Building a Workbench Light with the ON Semiconductor Lighting-1-GEVK KitFollow article
Making an enclosure for the ON Semiconductor Connected Lighting Platform power supply and control, and mounting the LEDs to use for workbench lighting.
On returning to the workshop after a period of working from home I decided it would be a good idea to tidy up my workbench. One thing that has never been really great, especially during these dark months, is the lighting.
As a start I added a diffuser to an attractive desk lamp that I had sitting on my bench for some time, but the light from which I always found a bit glaring. I used some laser cut frosted acrylic which made it a lot more easy on the eyes. Although that was OK, what I really needed was a good light for detailed electronics work, that would also be good for photographing projects in progress.
I had read the two blog posts that my colleague Andrew had written about the ON Semiconductor LED lighting kit and felt sure I could adapt that to my needs.
Making an enclosure
My first job was to build and enclosure to hold the power and control boards, and then a mount for the LEDs themselves. The ACDC Supply Board, as its name suggests, is mains powered and so I needed to devise a fully enclosed case for it. It connects directly to the LED Driver board, so my enclosure would need to accommodate that too.
As you can see, both of these boards are long and narrow and so that would dictate my enclosure’s form factor. As a prototype I laser cut an MDF base and fashioned a top for the enclosure from bent acrylic.
Once I was satisfied that I had the correct proportions I cut the base from a piece of 5mm Acrylic and mounted the boards on that.
The top would need to fully enclose the two boards, but as I may need access to the control board, I built it in two sections so that I could get at that without exposing the power board with its 240 VAC input.
The sections were made by laser cutting and folding 3mm clear acrylic sheet, with the initial design done in Inkscape and then exported to the laser cutter software. The red lines on the design image above are guides for where the acrylic is to be bent. You can also see the cut outs for a cable gland at each end to keep the cables secure, a power switch and fuse holder .
Finally I made 2 hooks — again from bent acrylic — so that I could hang the completed power and controller unit on the screen at the back of my workbench
Housing the LED strips
The lighting board itself features 2 strips of 16x LEDs — one a warm white and one a bright white — giving 7000 Lumen. The light was certainly going to be bright enough, but after my successful experiment on the lamp above, I decided that it would also benefit from a diffuser. Another thing to factor into the design was the heat generated by the LEDs, so I decided to incorporate a large heatsink into the lighting unit.
The metre long aluminium heatsink I acquired could be cut down to a suitable length and relatively easily drilled and tapped, to provide fixing points for the diffuser and the retaining surround for the LED strip.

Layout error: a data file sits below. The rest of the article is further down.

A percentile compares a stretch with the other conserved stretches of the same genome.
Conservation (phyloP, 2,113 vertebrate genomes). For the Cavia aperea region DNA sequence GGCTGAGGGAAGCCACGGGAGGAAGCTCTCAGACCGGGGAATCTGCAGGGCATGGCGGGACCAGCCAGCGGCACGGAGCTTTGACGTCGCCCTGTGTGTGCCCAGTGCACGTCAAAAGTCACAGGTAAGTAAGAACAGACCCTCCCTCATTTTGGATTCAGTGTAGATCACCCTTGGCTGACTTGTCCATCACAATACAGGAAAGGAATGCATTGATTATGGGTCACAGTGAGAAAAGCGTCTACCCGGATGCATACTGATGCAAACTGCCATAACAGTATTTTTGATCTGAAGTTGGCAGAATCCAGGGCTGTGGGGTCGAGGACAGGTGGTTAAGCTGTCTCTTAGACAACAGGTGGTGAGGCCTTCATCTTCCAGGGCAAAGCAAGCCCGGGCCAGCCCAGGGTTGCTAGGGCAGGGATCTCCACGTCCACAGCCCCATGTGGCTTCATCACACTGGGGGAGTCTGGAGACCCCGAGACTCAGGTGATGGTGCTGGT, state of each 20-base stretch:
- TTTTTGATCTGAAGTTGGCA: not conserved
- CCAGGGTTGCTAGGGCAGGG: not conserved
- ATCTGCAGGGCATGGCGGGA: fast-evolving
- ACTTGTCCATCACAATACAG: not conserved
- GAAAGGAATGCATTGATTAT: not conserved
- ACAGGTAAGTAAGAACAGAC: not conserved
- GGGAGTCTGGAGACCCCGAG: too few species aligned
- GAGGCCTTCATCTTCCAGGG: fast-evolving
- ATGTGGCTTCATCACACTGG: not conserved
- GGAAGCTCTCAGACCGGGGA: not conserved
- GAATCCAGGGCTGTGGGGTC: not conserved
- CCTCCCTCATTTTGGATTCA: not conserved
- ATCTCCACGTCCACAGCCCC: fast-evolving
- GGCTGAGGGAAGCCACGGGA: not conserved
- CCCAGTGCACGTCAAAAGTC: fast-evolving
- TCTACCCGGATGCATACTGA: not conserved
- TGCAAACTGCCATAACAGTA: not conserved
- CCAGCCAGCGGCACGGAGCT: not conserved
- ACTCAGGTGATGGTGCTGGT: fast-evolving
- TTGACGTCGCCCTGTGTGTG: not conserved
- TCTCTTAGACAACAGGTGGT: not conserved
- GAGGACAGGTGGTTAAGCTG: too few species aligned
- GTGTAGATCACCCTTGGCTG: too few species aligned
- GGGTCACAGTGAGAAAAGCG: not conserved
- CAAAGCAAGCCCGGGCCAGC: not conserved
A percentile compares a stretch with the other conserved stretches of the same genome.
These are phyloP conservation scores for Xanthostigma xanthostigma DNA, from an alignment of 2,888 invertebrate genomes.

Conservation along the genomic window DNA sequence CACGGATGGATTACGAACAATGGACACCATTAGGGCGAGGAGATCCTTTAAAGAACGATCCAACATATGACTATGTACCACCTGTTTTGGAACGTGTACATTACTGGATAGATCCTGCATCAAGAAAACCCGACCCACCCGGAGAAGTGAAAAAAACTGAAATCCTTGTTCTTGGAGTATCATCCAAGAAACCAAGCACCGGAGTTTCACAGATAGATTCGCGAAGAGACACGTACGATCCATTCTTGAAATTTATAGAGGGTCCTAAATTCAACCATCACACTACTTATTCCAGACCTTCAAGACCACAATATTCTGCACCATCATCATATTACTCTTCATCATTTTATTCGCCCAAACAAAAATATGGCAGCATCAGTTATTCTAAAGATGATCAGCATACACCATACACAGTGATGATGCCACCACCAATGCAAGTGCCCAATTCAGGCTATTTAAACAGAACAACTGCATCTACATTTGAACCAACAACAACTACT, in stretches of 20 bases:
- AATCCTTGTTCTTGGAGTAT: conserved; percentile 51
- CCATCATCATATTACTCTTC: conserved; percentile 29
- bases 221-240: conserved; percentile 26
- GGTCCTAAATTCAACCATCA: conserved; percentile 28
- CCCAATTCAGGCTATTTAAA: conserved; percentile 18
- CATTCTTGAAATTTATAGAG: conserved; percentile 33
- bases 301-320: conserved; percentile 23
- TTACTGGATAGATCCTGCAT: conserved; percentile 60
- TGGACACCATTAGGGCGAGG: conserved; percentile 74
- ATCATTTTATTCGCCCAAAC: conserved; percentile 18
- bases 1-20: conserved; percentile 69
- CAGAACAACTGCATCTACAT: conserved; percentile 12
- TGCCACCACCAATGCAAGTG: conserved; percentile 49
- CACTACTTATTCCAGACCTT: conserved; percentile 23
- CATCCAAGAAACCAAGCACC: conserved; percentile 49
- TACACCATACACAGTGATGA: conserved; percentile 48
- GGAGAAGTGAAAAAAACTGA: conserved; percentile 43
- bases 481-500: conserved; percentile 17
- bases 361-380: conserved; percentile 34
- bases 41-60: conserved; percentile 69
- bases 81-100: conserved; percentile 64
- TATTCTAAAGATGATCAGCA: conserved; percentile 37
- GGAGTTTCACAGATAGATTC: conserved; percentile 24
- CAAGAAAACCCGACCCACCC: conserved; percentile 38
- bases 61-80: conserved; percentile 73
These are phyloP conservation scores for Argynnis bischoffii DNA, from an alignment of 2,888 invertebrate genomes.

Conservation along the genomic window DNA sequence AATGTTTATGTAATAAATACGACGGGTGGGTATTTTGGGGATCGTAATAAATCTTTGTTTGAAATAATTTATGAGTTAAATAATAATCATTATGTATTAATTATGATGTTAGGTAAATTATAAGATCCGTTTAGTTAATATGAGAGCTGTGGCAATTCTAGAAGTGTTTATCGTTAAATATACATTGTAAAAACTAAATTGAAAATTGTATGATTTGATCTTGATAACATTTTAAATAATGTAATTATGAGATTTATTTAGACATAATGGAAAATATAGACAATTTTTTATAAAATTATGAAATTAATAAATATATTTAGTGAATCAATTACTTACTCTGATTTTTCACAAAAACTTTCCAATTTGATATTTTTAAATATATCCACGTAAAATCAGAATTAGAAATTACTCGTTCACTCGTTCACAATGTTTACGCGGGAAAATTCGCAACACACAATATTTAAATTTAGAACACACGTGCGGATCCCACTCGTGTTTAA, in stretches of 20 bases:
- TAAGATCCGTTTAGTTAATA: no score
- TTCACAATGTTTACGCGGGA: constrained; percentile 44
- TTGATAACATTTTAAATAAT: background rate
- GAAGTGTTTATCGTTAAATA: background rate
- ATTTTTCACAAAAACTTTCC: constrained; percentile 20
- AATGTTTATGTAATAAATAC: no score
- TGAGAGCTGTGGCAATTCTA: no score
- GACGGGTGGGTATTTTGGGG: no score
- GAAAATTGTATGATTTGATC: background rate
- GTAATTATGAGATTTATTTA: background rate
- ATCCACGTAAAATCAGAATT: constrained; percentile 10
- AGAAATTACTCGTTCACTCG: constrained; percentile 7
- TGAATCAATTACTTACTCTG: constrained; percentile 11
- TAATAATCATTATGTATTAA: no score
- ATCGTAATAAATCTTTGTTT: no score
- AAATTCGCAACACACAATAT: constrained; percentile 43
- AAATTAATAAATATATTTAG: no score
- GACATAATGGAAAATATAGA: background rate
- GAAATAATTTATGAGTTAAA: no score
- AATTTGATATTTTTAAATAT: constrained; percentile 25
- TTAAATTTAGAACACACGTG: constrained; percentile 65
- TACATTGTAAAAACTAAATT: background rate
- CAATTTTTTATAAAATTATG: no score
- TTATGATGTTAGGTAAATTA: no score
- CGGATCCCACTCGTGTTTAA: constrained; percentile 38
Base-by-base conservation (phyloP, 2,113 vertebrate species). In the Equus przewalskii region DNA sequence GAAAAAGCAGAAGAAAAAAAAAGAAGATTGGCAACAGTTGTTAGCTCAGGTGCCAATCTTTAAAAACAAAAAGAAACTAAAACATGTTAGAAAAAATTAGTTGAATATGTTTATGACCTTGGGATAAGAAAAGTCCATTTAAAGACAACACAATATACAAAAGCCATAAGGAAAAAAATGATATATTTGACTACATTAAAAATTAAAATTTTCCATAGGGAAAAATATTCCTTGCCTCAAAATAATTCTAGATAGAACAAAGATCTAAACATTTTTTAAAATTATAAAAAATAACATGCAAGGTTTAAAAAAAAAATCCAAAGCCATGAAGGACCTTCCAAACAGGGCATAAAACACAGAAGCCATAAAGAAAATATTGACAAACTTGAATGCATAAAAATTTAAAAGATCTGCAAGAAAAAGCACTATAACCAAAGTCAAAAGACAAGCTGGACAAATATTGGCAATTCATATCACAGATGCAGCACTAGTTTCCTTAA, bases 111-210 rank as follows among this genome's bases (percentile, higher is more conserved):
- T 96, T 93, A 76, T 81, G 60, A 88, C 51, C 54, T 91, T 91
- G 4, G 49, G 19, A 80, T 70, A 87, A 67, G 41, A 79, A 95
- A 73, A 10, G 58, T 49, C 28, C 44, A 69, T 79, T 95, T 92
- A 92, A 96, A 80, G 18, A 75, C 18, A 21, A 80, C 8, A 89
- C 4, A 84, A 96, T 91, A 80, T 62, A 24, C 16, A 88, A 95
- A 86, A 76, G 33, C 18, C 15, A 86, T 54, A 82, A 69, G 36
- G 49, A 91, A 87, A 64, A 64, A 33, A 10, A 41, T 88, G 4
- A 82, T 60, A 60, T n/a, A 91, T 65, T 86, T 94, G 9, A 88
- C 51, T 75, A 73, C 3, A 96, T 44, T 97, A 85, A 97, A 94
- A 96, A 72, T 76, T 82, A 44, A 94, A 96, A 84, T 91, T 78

I applied some silicon heatsink paste to the underside of the LED strip and then fixed it in place on the heatsink with a 5mm thick piece of laser cut acrylic.
Before completing the assembly I thought I had better test that everything was working OK. As the last time the lighting kit had been used it was paired with an Energy Harvesting Bluetooth Low Energy Switch and I wanted to control it with my ‘phone, the first thing I needed to do was update the firmware on the control board. This was easy to do following the instructions in section 5.2 for the kit’s Getting Started PDF guide, using the FOTA Mobile App that enables Firmware-Over-The-Air (FOTA) updates for the Connected Lighting Platform.
- Download the Connected Lighting Platform FOTA Firmware for either iPhone, Android
- Install the RSL10 FOTA app on my phone.
- Switch the target board into DFU Mode by quickly pressing the top button 3 times (this is where have access to the control board came in handy)
- Wait for the device to appear in the list of scanned devices in RSL10 FOTA app and click on it to go to the firmware update screen and in File section click SELECT FILE and select the lk_fl7760_peripheral_server_rtos_fota.fota file you down loaded in the first step (by default it will be in the Downloads folder on your ‘phone)
- Click on CONNECT to connect to control board. This will display the firmware version on the device and the FOTA image.
- Click the UPDATE button to start the DFU process and wait for the SUCCESS message to pop up.
When this was completed I was able to control the lights with the RSL10 Sense and Control mobile app on my phone.
Once I was satisfied everything was working as it should, I could complete assembling my light.
I had added a retainer for the cable and two pieces of diffuser at each end of the LED strip, and then fitted the u-shaped diffuser, again made from bent acrylic. I also added a shade made from white frosted opaque acrylic, to provide some added protection from direct glare. The lighting unit sits on a couple of arms made from 2020 aluminium extrusionthat are fixed to the rack of storage bins on my workbench.
I have ended up with what I think is a stylish looking lamp with a great lighting range — from a gentle warm light for everyday work, to an intense white for jobs where I really need to see what I’m doing, like the re-capping of a vintage Allen and Heath audio mixer which can be seen in the video above and is next up on my list of projects.